Taking Howell as an example, if all of Howell’s authority is derived from the fiat of the State, then how did the village exercise any legitimate authority between 1835 and 1837? If Dillon’s Rule is applied strictly, that fledgling village had no legal authority whatsoever.
The second is called the Cooley Doctrine, named after the famous Chief Justice Thomas Cooley. In an 1871 concurrent opinion in the case People v. Hurlburt in which the court examined the constitutionality of the State appointing local government officials, Cooley dissented from the Dillon Rule. He viewed local governments as organic creations that enjoyed a natural right independent of the will of the State, which he considered an axiom:
Some things are too plain to be written … the usages, the customs, the maxims, that have sprung from the habits of life, modes of thought, methods of trying facts by the neighborhood, and mutual responsibility in neighborhood interests, the precepts which have come from the revolutions which overturned tyrannies, the sentiments of manly independence and self-control which impelled our ancestors to summon the local community to redress local evils, instead of relying upon king or legislature at a distance to do so—if a recognition of all these were stricken from the body of our constitutional law, a lifeless skeleton might remain, but the living spirit, that which gives it force and attraction, which makes it valuable and draws to it the affections of the people … would be utterly lost and gone … It would be the boldest mockery to speak of a city as possessing municipal liberty where the state not only shaped its government, but at discretion sent in its own agents to administer it. Local government is [a] matter of absolute right; and the state cannot take it away.5
According to Cooley, local governments have a right to exist, function, and appoint or elect their own officers in accordance with their own wishes. They have a legitimacy of their own that is antecedent to their incorporation by the state and, while the state can certainly regulate certain aspects of how they conduct business, cannot ultimately regard them as mere creations of the state.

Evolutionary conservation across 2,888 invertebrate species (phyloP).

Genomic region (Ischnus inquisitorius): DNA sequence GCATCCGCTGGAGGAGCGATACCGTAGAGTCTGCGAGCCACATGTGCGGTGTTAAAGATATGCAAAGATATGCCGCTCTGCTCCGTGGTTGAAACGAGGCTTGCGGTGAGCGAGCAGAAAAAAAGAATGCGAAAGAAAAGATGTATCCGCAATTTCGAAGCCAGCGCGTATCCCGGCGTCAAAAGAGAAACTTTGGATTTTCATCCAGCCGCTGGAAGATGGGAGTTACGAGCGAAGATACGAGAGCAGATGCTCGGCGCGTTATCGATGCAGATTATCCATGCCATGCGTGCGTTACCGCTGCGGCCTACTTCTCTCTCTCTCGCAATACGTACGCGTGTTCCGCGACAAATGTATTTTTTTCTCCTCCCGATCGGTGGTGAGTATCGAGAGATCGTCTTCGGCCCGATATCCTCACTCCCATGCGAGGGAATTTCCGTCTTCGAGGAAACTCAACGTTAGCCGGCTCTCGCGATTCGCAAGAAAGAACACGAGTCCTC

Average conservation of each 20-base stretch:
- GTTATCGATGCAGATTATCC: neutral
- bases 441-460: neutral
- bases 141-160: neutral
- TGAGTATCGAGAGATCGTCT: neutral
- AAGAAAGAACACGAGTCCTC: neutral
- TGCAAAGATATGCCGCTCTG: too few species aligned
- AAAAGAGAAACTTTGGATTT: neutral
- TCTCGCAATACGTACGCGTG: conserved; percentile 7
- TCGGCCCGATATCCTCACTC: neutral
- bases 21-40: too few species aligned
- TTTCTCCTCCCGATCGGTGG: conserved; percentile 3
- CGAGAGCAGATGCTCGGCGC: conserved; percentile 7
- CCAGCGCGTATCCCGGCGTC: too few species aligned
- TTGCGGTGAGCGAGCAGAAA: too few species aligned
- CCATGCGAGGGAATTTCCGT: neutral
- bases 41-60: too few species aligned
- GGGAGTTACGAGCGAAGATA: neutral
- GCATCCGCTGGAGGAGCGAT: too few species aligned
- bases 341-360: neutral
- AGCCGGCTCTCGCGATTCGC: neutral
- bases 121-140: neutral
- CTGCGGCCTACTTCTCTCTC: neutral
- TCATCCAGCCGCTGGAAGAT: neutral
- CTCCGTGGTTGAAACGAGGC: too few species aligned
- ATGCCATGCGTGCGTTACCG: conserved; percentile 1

Cooley’s principle was adopted into the Michigan Constitution in 1908, which had the effect of moderating the application of Dillon Rule. Thus, while the Dillon Rule is still the interpretive norm in most of the country, certain states have used the principles of Cooley’s Doctrine to mitigate the rigor with which Dillon’s Rule is enforced. These states are called “Home Rule” states because they allow a greater amount of freedom to local governments in conducting their affairs. Non-Home Rule states opt for a strict interpretation of Dillon’s Rule while Home Rule states, like Michigan, allow more leeway. But, because Dillon’s Rule is the precedent endorsed by the Supreme Court, any conflict between the state and a city will inevitably always be resolved in favor of the state. Thus, Dillon’s Rule becomes a sort of “Supremacy Clause” governing the relations between States and municipal governments.
In Western Tradition
Studying this question more broadly in the western tradition, it is evident that, while cities have usually been granted their city status by the government (e.g., Great Britain), there is also a healthy tradition of “free cities” that are independent of state control.
Going back to the Middle Ages, the Holy Roman Empire had numerous municipalities which were classified as “Imperial Cities” or “Free Cities.” Of course there were your run-of-the-mill cities that were subject to the authority of a local baron or ecclesiastic, just like cities in the United States are subject to their state governments. But Free Cities, such as Augsburg and Cologne, were independent of any local lord or sovereign and were entirely free to make their own decisions. The Free Cities could wage war, make treaties, control their own trade, make alliances with each other (like the Hanseatic League) and resist interference from outsiders.